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The Dow Jones Industrial Average will slide today after the largest single-day crude price uptick in almost four years. Details below.
Here are the numbers from Friday for the Dow, S&P 500, and Nasdaq:
|Index||Previous Close||Point Change||Percentage Change|
Now, here's a closer look at today's Money Morning insight, the most important market events, and stocks to watch.
The Top Stock Market Stories for Monday
- Expect to hear the term "Black Swan" or "Grey Swan" a lot on Monday. That's because something happened that everyone in the world should have seen coming, and it's going to have a significant impact on the geopolitical map in the Middle East. Over the weekend, a series of drone strikes knocked out roughly half of Saudi Arabia's daily oil production. Some Wall Street analysts have called this the single greatest supply shock ever. U.S. President Donald Trump has also authorized the release of crude from the nation's Strategic Petroleum Reserve. WTI crude oil was up 10.1% this morning, while Brent crude added nearly 11%. This is the single largest one-day increase for crude prices in the history of the markets. Goldman Sachs Group Inc. (NYSE: GS) predicted that Brent crude prices could climb as high as $75 if Saudi Arabia's production remains offline for an extended period. The attacks knocked out roughly 5% of the global energy supply.
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- But while everyone is busy today talking about Saudi Arabia, I'm focused on the Chinese economy. I'm very concerned about the country's latest report on retail sales growth for August. There appears to be a pullback in Chinese commerce for the first time since April. This signals that the nation's economic growth could be smaller than analysts have expected. Some people have said that China's GDP may fall under 6% this year, a figure that would be catastrophic for its political leaders. The pullback puts added pressure on Chinese officials to reach an accord with the Trump administration over trade.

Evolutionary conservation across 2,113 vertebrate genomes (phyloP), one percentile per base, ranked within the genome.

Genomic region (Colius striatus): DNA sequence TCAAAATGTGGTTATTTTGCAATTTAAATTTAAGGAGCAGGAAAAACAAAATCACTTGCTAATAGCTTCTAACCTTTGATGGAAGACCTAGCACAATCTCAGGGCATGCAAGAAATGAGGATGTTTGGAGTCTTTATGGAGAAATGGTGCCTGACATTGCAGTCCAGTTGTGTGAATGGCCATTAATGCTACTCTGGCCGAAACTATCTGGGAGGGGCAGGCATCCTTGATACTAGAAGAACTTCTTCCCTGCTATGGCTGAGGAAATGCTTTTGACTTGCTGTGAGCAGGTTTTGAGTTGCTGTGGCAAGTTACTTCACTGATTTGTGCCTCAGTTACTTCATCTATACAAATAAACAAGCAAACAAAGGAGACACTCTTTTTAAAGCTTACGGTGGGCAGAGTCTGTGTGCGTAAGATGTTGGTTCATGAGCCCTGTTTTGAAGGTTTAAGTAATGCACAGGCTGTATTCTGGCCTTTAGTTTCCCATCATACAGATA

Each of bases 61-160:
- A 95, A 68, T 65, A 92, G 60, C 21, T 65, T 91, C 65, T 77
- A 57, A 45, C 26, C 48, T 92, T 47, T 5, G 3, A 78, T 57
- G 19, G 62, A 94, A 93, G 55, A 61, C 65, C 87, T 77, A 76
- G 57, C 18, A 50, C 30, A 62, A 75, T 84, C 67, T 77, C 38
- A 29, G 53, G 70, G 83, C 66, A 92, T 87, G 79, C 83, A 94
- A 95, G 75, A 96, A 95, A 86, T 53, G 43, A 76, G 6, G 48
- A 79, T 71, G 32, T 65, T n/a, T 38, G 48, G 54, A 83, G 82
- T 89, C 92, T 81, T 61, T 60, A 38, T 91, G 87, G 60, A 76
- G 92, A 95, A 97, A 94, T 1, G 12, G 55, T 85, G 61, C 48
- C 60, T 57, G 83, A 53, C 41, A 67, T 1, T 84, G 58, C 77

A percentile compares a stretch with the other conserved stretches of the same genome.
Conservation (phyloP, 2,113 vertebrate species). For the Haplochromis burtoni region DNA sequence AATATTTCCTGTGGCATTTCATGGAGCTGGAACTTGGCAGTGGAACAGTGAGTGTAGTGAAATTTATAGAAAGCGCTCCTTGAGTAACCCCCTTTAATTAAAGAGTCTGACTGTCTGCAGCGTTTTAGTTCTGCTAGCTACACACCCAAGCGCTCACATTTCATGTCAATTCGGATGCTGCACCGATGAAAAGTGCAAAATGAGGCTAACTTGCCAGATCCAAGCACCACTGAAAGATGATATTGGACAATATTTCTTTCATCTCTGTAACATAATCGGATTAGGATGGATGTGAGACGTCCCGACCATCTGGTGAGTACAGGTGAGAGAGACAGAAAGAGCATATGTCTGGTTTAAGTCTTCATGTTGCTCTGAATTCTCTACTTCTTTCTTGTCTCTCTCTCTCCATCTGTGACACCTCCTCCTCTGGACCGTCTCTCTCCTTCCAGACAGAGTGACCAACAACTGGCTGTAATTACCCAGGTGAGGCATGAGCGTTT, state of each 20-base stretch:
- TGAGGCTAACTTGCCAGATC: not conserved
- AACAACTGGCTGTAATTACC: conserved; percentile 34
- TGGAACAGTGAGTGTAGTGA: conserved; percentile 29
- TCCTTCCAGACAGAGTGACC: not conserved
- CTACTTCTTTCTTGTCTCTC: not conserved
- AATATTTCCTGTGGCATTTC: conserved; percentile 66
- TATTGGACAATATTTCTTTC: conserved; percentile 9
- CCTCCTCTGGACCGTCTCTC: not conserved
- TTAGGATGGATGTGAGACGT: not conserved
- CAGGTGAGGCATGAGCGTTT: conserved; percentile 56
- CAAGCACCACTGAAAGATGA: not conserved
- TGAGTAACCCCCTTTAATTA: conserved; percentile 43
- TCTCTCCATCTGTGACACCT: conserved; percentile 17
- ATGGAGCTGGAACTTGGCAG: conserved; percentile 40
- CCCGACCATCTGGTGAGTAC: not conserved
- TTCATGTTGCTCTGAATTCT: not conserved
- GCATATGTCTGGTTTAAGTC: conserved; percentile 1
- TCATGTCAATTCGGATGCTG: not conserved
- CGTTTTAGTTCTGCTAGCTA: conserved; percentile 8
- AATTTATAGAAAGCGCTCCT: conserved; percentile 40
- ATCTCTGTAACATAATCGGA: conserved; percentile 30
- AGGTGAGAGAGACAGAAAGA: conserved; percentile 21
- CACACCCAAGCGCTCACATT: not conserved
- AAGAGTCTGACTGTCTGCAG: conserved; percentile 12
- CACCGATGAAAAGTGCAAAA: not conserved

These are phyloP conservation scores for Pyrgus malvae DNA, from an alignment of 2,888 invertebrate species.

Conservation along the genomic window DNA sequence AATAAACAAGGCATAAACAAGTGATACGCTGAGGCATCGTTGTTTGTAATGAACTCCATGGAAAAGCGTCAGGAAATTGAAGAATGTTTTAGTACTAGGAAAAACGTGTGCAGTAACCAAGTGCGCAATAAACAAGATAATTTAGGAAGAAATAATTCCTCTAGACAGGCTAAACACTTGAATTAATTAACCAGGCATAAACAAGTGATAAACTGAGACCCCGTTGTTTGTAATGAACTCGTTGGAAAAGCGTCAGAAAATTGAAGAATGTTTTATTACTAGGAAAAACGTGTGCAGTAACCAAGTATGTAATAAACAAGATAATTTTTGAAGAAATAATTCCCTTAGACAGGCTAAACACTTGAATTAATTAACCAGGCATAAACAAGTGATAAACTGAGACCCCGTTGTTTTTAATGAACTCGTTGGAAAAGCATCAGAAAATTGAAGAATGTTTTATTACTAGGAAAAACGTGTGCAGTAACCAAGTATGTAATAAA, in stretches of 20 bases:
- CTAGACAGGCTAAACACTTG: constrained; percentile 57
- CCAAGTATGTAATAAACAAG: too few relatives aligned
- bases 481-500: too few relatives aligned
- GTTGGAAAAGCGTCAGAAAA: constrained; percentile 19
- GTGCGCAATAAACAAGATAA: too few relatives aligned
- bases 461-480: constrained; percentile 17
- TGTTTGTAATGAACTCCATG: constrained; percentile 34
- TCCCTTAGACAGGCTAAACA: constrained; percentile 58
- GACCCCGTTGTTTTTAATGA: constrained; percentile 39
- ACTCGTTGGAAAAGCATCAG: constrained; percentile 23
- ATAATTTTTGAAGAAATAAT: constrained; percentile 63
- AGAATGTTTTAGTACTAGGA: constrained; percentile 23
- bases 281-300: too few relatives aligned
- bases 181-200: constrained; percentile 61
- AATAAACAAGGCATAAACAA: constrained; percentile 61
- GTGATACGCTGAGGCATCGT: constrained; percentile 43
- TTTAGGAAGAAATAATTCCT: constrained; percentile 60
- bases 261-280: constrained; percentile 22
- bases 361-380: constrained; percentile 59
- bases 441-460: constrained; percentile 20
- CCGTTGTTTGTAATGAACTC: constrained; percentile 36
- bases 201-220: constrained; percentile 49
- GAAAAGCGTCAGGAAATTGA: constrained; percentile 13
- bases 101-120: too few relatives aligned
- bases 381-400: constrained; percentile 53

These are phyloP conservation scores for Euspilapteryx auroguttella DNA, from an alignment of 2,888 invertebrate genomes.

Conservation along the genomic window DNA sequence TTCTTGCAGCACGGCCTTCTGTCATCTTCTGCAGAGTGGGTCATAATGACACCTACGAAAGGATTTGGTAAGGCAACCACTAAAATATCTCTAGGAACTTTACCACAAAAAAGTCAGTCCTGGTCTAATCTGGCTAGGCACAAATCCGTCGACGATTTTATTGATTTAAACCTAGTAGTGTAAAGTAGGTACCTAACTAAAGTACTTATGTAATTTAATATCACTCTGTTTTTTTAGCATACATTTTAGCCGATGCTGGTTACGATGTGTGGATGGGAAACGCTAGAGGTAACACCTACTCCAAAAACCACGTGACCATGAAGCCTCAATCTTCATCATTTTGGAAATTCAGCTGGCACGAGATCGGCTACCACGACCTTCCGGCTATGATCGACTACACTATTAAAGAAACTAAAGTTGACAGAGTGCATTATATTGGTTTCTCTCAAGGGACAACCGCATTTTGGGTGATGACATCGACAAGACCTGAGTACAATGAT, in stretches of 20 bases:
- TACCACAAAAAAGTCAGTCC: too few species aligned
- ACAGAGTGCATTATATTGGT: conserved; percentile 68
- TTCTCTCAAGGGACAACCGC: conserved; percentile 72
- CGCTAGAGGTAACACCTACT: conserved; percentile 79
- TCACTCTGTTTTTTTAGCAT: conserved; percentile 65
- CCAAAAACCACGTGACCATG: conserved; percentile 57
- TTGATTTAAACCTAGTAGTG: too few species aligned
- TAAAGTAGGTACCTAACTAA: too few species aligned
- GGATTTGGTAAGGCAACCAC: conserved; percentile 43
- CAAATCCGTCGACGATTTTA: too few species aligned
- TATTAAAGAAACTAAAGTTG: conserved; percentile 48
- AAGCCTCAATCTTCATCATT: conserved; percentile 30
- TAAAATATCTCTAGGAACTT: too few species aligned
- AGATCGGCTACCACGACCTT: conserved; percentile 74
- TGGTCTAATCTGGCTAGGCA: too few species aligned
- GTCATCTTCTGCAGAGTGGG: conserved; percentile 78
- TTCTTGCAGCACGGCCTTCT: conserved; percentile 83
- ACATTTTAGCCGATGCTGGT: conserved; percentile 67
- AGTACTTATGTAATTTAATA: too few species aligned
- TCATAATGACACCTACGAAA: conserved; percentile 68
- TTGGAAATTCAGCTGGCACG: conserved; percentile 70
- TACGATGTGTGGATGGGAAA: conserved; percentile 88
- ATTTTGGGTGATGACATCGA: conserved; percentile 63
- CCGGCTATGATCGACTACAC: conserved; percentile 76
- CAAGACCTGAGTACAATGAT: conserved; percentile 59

- OxyContin producer Purdue Pharma has filed for bankruptcy in light of the 2,000 lawsuits it's facing. The company's bankruptcy is part of a $10 billion plan to settle claims against it over the U.S. opioid crisis. The billionaire Sackler family, which owns the firm, would effectively hand over the company to a trust managed by states, cities, and countries that have partnered to sue the firm.
Stocks to Watch Today: GM, CVX, XOM
- Shares of General Motors Co. (NYSE: GM) were under pressure this morning after employees went on strike. This is the company's first major walkout since 2007. Union workers have sought a new contract in recent months. GM shares are off 2.2%.
- The global oil shock pushed up shares of major international energy producers. Shares of Exxon Mobil Corp. (NYSE: XOM) gained nearly 4%, while Chevron Corp. (NYSE: CVX) gained roughly 3.3%.
- No major U.S. companies report earnings on Monday.
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About the Author
Garrett Baldwin is a globally recognized research economist, financial writer, and consultant with degrees from Northwestern, Johns Hopkins, Purdue, and Indiana University. He is a seasoned financial and political risk analyst, with a focus on stocks, hedge funds, private equity, blockchain, and housing policy. He has conducted risk assessment projects for clients in 27 countries, and consulted on policy and financial operations for some of the nation's largest financial institutions, including a $1.5 trillion credit fund, a $43 billion credit and auto loan giant, as well as two of the largest Wall Street banks by assets under management.
Garrett joined Money Map Press as an economist and researcher in 2011, specializing in alternative strategies with an emphasis on fundamental and technical analysis.